A sensible person has to plan for the worst and hope for the best. You would need to make an assumption for an average mortgage rate over those 25 years, and set your budget based on that. It should be an overestimate to minimise risk. It certainly shouldn't be todays floor value.

The best thing to do is buy without a mortgage, or with a very small mortgage. Do this by getting some cash together, or buying a cheaper house. Or a bit of both. Don't assume prices will rise from here, and pay what the shelter is worth to you. Its not an investment.

What other option is there?

Plainly, committing to a large mortgage you can just about pay in your high income years when the cost of borrowing is on the floor, is absolutely crazy. Even if the powers that be could save you from yourself, and do so via their manipulations, the sleepless nights alone wouldn't be worth it.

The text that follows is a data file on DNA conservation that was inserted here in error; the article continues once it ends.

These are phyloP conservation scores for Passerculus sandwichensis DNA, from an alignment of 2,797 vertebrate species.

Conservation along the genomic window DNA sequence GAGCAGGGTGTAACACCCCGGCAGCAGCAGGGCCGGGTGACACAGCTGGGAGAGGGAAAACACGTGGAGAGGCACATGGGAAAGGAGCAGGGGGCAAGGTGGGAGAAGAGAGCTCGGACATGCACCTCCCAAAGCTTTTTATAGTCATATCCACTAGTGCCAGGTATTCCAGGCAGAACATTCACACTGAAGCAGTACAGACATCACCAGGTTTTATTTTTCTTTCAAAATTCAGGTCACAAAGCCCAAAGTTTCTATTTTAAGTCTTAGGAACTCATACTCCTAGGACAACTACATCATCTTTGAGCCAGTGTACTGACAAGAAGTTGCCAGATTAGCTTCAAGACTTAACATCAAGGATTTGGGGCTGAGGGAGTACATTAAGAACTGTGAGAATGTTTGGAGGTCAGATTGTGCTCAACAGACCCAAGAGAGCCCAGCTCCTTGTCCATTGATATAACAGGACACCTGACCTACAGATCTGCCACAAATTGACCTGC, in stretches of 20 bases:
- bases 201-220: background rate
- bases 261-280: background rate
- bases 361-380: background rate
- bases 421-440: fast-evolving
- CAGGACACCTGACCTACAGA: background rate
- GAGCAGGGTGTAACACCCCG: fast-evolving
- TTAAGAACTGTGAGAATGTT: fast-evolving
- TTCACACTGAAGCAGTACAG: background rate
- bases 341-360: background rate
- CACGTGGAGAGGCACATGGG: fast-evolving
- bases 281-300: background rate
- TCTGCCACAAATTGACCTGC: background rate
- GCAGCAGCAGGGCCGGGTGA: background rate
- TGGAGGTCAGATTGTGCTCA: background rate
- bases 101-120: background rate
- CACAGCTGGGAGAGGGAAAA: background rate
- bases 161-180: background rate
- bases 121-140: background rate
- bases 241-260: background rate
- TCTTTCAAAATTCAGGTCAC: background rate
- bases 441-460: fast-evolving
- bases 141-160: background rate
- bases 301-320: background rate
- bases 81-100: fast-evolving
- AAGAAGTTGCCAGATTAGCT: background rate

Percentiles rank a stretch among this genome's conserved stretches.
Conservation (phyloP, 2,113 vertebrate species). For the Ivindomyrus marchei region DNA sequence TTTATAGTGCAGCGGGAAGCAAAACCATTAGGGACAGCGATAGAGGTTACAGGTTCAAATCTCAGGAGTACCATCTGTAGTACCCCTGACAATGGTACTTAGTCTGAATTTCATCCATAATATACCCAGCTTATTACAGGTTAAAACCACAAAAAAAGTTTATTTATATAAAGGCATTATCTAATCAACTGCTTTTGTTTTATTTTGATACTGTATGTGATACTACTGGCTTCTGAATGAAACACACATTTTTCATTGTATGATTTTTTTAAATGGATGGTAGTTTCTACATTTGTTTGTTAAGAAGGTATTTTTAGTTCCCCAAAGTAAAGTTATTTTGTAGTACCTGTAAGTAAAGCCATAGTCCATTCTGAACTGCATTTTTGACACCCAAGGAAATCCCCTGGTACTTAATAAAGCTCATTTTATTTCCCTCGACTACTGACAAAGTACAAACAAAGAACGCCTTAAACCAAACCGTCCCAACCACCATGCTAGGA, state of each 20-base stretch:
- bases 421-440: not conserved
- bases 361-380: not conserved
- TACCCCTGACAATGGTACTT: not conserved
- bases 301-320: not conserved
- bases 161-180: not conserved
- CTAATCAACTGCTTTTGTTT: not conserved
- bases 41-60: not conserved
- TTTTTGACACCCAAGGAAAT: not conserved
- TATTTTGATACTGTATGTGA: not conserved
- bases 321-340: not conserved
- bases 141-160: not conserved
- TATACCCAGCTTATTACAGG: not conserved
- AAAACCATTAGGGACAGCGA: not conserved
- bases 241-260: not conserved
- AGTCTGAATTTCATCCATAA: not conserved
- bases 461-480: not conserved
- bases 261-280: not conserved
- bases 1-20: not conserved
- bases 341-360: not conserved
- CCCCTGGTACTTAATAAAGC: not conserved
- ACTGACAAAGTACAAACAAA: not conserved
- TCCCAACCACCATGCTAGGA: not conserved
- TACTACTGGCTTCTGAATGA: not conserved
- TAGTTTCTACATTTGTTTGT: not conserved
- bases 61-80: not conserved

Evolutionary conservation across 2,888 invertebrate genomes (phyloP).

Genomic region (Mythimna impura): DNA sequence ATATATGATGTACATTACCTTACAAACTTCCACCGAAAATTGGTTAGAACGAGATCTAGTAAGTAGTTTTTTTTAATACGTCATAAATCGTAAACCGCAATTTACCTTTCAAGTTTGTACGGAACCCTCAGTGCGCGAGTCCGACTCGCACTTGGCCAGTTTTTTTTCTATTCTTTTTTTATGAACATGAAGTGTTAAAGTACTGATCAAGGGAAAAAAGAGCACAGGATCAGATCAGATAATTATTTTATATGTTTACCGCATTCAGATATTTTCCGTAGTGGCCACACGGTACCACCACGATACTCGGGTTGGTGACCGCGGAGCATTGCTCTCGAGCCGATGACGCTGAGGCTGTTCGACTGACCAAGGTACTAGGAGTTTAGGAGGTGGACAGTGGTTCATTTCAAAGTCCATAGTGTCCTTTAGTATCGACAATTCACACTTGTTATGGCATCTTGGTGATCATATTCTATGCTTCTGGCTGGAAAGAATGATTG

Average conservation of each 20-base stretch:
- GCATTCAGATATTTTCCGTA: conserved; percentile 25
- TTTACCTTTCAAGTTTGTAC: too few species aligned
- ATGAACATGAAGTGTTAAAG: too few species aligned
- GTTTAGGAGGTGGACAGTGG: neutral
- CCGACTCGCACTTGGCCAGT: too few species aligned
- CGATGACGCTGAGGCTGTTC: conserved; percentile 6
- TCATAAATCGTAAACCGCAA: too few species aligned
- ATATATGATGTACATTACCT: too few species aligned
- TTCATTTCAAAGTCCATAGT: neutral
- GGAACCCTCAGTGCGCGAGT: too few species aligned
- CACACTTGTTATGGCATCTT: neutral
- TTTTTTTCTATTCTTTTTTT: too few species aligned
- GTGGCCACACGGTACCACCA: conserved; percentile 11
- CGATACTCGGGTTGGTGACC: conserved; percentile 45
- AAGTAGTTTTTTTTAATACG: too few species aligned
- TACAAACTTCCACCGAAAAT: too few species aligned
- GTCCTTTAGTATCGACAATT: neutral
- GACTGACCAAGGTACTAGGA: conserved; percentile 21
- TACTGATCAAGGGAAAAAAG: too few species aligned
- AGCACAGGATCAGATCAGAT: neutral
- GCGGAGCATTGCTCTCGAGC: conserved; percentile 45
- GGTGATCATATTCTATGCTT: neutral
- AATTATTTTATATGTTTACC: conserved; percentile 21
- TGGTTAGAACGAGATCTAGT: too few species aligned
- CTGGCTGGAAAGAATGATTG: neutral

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By what mechanism?

I can see that it makes sense that when rates rise the cost of borrowing rises. No disagreement there?

I can borrow less when the cost of borrowing is higher. Any disagreement with that?

What I can borrow determines what I can pay for a house. Ok with that?

What a house sells for depends on what can be paid. Yes?

That is the mechanism by which rising rates reduces house prices.

Please explain yours. I don't understand.

A guy back there said it: Japan. #turningjapanese is # I coined on Twitter.

We are in the fall out of a generational debt bubble. Enjoy. But be patient. TPTB are doing everything they possibly can to stop it. Including telling the masses paying more for goods and services is good for you. HAHAHAHAHA

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JUst had a look at some mortgages with these mega low interest rates.

You can borrow £300K for...wait for it.....£1500K a month on a 5 year fixed.

Where as, when rates were 5%, you could borrow this much for about £1700 a month.

You can borrow on a 2 year fixed at a lower cost but....but that says a lot about what is going to happen after 2 years.

Wasn't the start of the london mega bubble FLS sub prime pre-eleciton tory give away about 21 months ago.......tick tock.